Downstairs mixologist Tony Conigliaro’s hot cocktail bar looks like a London pub (busy Victorian paintings and pleasingly eccentric taxidermy) only more comfortable. Kick back on one of the cozy sofas and let staff serve you tapas-style snacks as you study the innovative drinks menu. With so many clever inventions it was a tough choice, but I wasn’t disappointed when I ordered a Somerset sour (apple brandy, cider, gomme and lemon) – a heavenly ice-cold balance of sweet and sour. My date went for a sharp Richmond (Chivas Regal, apple honey & Lillet blanc ). Both arrived in cute retro glasses — the perfect finishing touch. We picked at a platter of delicious pates and Parma ham, fresh buttery radishes, English cheeses and sardines on toast pimped with a pimento puree, accompanied by a carafe of aromatic Jurancon sec (£30 for 50cl). We felt too full to make use of the bar’s table tennis room afterwards.

Zetter Townhouse

Rooms from £185. The Zetter Townhouse Website.

Eat at: St John.This is hardly news to residents, but if you only eat out once in London, you won’t find an experience more British than Fergus Henderson’s legendary ‘nose to tail eating’. If the whitewashed restaurant pushes the abbatoir look a little beyond your comfort zone, the meaty menu lives up to the ‘everything but the squeak’ premise. The last time I was there I had a roasted marrow bones with parsley salad (£7.10) followed by Calf’s liver and shallots (£18.40) . Was there a part of the menu that wasn’t offal? The British cheeses and Eccles cakes (£6.80) were sublime.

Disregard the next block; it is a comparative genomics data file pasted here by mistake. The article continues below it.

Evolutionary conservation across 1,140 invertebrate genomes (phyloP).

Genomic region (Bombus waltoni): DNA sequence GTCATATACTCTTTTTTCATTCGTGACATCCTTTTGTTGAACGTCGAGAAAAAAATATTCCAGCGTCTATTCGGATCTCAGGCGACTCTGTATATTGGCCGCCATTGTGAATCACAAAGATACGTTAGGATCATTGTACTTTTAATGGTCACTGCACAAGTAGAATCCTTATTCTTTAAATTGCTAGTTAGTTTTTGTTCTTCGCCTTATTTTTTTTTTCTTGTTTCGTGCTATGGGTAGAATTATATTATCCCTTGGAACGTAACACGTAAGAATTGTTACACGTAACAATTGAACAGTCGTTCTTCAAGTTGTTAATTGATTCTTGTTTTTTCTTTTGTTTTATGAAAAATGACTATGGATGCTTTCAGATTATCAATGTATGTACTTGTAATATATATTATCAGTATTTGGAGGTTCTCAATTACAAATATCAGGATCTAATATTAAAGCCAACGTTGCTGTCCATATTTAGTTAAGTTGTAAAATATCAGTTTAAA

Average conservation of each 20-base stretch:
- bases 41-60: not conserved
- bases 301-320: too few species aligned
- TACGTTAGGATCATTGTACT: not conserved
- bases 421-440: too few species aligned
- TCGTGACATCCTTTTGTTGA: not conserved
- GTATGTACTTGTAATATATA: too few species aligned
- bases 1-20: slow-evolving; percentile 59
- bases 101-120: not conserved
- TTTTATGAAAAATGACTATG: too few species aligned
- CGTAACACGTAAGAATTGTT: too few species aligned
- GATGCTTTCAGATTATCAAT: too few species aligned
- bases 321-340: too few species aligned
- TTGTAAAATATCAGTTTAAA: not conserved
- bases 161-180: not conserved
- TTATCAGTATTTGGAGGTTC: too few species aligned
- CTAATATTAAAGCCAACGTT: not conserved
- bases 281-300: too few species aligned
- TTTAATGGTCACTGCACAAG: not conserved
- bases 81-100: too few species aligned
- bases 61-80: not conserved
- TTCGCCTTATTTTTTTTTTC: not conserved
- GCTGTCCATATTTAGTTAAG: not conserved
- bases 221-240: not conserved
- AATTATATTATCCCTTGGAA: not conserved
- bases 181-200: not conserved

St John

Continue Reading »

Posted in Arts, Events, Travel | 4 Comments »

Paris Winter Fashion: What do Parisiennes Wear in the Snow?

On a recent Paris jaunt during the now infamous snow storm of last week, Badaude made some Paris fashion observations. As usual, they are right on and just right. What do you wear in Paris in the snow? – Erica

I was decorating the windows for Christmas last week in legendary Paris bookshop Shakespeare and Company and I had (perhaps too much of a) good chance to see what Parisienne’s wore during the recent cold snap. With snowflakes the size of postage timbres falling onto the Christmas tree outside Notre Dame, it was picture postcard pretty but definitely necessary to wrap up warmly. This is what I, with a Posca pen tucked behind my ear, saw from the top of a ladder…